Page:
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    (Original post by Blackburn_Allen)
    I think if we look at the OP you can see clear evidence to suggest this is true. Then we have the debacle of the attempt to stop Nick Griffin from appearing on the BBC. I can speak from personal experience when I say I know people that fit in the category that the OP labels "modern liberal": the same people are all for freedom of speech and expression, until it comes to someone voicing an opinion that is directly opposite to theirs. I say "I disagree with mass immigration", they say "racist" and attempt to completely block my argument with the repeated accusation of me being bigoted. I think a lot of you are missing the point of the topic: it isn't to disparage liberalism, more to promote the true ethics of it and try to take away the negative aspect that seems to have come around the past few years. Modern Liberalism seems to take home in organisations such as the UAF where violence is met with violence and any attempt to argue against them is met with a protest or a petition to make sure your voice is not heard.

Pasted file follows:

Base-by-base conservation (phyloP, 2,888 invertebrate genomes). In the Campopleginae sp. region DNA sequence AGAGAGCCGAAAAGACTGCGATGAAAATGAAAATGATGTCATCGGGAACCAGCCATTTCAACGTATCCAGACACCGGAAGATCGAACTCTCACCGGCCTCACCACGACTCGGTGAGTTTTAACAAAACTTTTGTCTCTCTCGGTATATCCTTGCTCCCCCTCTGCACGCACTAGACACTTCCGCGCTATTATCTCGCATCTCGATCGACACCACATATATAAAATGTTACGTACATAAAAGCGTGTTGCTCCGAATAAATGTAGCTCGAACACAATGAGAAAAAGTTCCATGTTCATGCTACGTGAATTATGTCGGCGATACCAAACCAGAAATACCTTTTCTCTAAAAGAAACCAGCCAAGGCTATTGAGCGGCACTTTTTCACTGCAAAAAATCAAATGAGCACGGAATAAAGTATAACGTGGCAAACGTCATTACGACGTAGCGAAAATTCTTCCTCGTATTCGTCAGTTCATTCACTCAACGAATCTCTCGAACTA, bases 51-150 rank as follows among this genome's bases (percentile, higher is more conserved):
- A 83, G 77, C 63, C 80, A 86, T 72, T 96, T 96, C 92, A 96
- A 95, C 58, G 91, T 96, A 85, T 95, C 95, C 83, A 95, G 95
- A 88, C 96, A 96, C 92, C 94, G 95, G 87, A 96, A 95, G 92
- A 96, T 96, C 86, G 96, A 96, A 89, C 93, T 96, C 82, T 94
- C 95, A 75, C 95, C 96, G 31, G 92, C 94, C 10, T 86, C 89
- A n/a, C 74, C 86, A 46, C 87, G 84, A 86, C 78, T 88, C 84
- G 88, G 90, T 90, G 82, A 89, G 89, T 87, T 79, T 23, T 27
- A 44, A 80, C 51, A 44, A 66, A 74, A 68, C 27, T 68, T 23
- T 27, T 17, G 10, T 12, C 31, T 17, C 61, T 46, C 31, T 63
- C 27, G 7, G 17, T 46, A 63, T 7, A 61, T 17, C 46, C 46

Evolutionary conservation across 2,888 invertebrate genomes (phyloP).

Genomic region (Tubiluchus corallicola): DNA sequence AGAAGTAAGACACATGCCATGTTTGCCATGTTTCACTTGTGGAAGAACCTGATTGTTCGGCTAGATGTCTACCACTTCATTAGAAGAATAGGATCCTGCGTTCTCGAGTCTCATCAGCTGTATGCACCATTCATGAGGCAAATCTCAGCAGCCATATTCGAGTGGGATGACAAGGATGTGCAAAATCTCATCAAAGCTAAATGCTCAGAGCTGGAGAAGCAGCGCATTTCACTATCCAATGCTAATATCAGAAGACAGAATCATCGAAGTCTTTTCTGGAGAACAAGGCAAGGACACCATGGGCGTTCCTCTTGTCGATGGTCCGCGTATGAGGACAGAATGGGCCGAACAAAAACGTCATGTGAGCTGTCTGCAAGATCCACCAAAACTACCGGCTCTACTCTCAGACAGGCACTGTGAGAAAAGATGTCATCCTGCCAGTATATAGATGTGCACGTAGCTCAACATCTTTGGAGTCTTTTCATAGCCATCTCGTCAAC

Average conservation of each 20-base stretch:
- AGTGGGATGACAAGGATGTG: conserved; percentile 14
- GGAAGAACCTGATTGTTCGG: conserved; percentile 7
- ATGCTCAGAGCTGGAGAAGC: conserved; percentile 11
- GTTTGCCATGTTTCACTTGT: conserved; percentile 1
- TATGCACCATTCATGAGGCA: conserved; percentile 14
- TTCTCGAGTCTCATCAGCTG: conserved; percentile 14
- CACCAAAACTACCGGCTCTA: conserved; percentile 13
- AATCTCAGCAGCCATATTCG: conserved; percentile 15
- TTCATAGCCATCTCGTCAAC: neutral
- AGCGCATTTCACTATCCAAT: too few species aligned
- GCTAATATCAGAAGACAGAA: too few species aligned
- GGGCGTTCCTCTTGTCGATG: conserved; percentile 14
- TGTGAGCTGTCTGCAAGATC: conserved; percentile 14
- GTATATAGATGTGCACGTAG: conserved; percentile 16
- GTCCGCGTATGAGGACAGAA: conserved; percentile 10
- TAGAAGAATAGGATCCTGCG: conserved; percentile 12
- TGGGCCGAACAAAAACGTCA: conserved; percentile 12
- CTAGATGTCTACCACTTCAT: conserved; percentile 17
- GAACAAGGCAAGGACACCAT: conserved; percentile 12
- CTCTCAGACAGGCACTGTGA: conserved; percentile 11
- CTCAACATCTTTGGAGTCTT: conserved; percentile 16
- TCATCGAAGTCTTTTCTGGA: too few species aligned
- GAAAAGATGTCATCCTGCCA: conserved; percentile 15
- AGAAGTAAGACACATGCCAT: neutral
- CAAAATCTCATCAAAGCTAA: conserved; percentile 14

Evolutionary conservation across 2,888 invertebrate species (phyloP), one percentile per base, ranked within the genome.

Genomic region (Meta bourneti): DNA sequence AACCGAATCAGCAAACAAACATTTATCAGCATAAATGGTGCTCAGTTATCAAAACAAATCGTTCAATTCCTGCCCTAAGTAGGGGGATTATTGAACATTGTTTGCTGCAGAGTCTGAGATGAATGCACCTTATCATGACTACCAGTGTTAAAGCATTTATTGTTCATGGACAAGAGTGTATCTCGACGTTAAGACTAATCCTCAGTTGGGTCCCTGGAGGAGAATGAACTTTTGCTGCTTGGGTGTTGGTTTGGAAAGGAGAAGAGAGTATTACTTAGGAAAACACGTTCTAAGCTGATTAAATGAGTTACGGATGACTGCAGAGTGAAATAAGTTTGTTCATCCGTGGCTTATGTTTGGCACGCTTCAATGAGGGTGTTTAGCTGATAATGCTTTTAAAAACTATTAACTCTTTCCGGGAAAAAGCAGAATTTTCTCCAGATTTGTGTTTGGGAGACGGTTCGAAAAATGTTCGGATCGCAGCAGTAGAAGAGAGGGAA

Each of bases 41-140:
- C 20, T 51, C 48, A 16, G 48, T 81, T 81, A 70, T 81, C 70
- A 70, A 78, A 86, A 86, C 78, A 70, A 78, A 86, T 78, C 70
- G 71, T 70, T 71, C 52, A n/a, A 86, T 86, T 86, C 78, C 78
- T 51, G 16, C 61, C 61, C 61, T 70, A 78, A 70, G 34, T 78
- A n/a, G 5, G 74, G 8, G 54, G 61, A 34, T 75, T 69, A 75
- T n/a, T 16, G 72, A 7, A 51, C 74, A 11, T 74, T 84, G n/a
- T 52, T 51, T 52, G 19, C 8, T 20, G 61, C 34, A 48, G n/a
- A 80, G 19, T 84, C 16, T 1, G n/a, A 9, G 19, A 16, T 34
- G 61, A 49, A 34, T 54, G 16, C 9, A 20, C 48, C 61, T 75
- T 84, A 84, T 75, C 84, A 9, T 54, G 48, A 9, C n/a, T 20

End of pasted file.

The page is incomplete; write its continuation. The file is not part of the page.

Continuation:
Who is to judge what is a harm to others? Many years ago people spoke out against the common trends and where in turn persecuted by the majority yet many of their ideas now sit as common practice and accepted as progressive and politically correct. No one has the right to silence others for any reason.